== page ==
• Now the situation is, it takes time to change anything because system lost maintainability charm.
  • As it is too difficult to understand for someone to make any change for better.
  • Fixing here breaks at other unexpected places.
  • Many unexpected ways system was maintaining its working.

But the reality was,
Netscape Browser was working well in spite of all OS issues.
Others would certainly need time to catch Netscape. It was working irrespective of thousands of bugs in the systems on which it runs. And Netscape could run on such diverse systems by fixing all such many issues.

The biggest argument made against was, code was not at all maintainable or understandable easily because the state it was in.
Because of bad code, for Netscape, eventually features took really too long to build because it is so difficult to add or improve things for developers. Even any new change breaks the system at many unexpected places. Nobody had neat idea what is in the code.

Netscape was wrong in its approach to fix it.
When you meet a monolith code, you are in mess. That’s why good architecture and design helps by separation of concerns to make it independent of developer’s maturity in code writing.
For Netscape, a simple refactoring by rearrangement of code could have been done easily. Certainly taking less time compared to 3 years, and without losing the IP it accumulated.
But they rewrote it from scratch. Taking 3 years gap. And the new version was massively buggy with the earlier IP missing.

And you can make another fundamental mistake after reading Netscape story.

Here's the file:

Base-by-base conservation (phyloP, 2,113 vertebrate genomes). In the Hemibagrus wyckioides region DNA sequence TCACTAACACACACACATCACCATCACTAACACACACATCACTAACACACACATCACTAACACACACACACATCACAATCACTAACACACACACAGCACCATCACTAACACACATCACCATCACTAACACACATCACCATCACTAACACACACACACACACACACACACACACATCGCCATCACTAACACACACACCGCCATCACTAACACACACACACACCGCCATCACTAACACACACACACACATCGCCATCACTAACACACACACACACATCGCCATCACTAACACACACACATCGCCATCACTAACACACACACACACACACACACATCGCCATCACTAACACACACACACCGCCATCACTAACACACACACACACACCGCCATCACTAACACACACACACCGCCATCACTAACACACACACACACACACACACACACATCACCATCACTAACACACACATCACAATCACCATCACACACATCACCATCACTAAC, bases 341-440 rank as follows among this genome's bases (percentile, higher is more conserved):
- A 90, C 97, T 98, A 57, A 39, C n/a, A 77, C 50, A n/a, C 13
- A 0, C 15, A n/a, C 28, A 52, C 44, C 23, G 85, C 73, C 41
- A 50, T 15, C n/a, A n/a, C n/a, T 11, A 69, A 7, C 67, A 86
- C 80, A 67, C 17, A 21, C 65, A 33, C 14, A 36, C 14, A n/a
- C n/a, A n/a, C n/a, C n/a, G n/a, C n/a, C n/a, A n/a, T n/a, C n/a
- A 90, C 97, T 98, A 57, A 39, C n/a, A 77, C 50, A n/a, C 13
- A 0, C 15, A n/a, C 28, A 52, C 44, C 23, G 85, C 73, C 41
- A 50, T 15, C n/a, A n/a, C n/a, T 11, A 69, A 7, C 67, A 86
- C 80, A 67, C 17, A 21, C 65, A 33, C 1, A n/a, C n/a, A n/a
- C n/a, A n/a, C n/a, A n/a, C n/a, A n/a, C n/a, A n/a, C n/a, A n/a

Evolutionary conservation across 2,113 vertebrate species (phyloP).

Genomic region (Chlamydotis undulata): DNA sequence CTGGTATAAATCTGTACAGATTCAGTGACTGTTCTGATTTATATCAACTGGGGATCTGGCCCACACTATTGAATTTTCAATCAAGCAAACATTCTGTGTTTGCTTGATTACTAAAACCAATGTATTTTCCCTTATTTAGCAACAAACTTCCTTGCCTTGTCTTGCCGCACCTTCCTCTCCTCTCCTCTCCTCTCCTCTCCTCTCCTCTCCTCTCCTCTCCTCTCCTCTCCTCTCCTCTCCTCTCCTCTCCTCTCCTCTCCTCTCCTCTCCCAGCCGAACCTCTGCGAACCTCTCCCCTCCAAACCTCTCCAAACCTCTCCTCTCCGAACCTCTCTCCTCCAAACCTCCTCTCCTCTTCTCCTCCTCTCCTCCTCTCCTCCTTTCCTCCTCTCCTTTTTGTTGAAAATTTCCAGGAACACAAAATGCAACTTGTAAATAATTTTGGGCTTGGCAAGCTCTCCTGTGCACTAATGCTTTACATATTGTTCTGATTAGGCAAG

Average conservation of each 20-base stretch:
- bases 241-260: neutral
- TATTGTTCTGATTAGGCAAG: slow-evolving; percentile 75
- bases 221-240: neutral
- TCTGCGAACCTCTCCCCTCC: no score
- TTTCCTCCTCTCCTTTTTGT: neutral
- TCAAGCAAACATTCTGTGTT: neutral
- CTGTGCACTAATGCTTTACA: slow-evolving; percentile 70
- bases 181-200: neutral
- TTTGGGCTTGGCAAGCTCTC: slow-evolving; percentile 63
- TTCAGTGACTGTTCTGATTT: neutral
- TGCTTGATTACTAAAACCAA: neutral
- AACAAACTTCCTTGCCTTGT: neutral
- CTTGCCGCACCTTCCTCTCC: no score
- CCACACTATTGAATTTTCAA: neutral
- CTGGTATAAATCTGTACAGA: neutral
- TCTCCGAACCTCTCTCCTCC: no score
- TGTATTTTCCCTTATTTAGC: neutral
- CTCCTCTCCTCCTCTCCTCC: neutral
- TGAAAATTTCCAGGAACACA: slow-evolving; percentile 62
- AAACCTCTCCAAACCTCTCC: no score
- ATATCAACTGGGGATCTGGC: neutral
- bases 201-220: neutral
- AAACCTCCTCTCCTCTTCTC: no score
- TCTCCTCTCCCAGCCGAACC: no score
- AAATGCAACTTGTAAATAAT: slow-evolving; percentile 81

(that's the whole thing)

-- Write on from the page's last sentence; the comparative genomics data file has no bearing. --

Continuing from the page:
When you are in Netscape situation, do refactoring. But are you in the same situation?
1) Better technology is not reason to rewrite. Bad code is not reason to rewrite.
2) Another fancy framework is not reason for rewrite. Do refactoring.
3) Trading for business/operational value against the cost of rewrite. You may not need 3 years to rewrite. In some cases it may be just very less time. (Once I met with email module written badly in one of the product. Every week there was situation to look down and feel insulted when emails goof up with customers. We continued for 6 months like that with choice of to fix than rewrite. When we rewrote the module it took just 1 week for a senior developer.)
4) Paradigms shift in technology every decade. From website to mobile ready website then Mobile App then Platform Integrated e.g. Facebook specific App that open inside FB Mobile App as FB Website then ...
Because you want to meet more customers and they have moved to some different format, you may want to rewrite
5) Security can be a reason for rewrite. Scalability can be a reason for rewrite, because it can change the recipe completely.